The Return of the Soldier – Rebecca West (1916)

A short novel, almost a novella, The Return of the Soldier was Rebecca West’s first novel and it’s packs a wallop as well. As reviewers mention, every word, every scene is balanced perfectly, with hardly a word out of place.

Set in the post-WWI world of England, the novel features four main characters, all intertwined in various ways into a tapestry of Captain Chris Baldry: his wife, Kitty, his cousin and childhood friend, Jenny, and a woman from the nearby village, Mrs. William Gray.  Chris has returned home from the trenches of the war with amnesia, but only reaches home because Mrs. Gray has been receiving letters from him during his time in hospital. Chris and Mrs. Gray had had a passionate romance fifteen years ago, but it had long ended over some jealousy on his part. Each had moved on to marry other people and have very different lives, in different classes, in different ways.

The amnesia that Chris sustains works to bring Mrs. Gray together with the two Ladies of the Manor (both related to Chris), each of whom are remarkably snobby in horrible ways. The narrator, cousin Jenny, has a twisted love for Chris, much more than a cousin would have nowadays (but perhaps it was ok back then – it seems a bit creepy to me.) This unrequited love leads Jenny to think really awful thoughts about Jenny, seeing her as a threat to her and Kitty’s relationship with Chris. The novel is packed with her judgmental thoughts towards Mrs. Gray, and as West writes, “her little pink mouth went on manufacturing malice…” Really, I found the woman insufferable at times.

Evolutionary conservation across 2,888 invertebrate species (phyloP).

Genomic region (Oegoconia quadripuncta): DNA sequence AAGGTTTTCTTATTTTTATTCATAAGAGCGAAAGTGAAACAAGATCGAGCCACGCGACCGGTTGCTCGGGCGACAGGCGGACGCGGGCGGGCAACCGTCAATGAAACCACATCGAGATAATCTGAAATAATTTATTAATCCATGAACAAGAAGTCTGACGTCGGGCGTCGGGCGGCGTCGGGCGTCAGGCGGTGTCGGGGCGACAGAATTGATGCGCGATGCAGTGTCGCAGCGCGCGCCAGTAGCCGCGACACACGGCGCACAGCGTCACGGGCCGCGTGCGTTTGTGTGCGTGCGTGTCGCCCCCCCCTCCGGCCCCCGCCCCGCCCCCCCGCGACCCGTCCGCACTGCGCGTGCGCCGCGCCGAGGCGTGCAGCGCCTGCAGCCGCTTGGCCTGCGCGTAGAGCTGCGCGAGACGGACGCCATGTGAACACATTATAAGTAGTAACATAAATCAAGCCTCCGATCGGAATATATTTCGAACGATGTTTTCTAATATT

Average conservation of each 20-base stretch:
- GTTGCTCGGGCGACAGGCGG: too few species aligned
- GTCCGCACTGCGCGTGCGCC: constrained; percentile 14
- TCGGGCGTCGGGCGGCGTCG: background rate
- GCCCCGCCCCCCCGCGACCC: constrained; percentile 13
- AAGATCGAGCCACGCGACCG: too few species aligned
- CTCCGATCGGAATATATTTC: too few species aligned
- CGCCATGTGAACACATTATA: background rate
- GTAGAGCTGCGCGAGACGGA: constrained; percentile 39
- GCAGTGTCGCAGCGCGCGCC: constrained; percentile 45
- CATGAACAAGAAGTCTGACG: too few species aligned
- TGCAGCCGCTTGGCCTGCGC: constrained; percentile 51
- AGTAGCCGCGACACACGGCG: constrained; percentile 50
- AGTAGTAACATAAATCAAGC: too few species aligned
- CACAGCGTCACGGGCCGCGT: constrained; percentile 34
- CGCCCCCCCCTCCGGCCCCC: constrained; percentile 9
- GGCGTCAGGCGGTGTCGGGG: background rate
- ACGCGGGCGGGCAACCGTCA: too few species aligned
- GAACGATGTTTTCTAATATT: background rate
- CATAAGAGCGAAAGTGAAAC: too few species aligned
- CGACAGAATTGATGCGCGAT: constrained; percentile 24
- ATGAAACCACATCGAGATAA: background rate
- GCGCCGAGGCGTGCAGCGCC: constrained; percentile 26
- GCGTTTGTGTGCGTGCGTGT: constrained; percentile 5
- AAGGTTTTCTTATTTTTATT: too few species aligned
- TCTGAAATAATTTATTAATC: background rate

However, as the story progresses, and the three women work together (more so Jenny and Mrs. Gray than Kitty who is a lot more reserved), they devise a plan to help Chris retrieve his memory, even though by doing so, it will mean awfulness for almost everyone involved: for Chris, for Mrs. Gray, for Kitty, for Jenny.

However, truth is what matters and so the truth is told. I can’t really say any more as it will give the conclusion to the plot away, but suffice to say, it’s a powerful novel about love, truth, war, and choosing the right thing to do (or do they?)

Despite the truly horrible Jenny’s constant harping on about the lower class Mrs. Gray, I enjoyed this novel and am happy to have read it. I will be going to read more of West’s work, particularly the trilogy she wrote later in life and called the Aubrey trilogy.

This was an ebook from Girlebooks.

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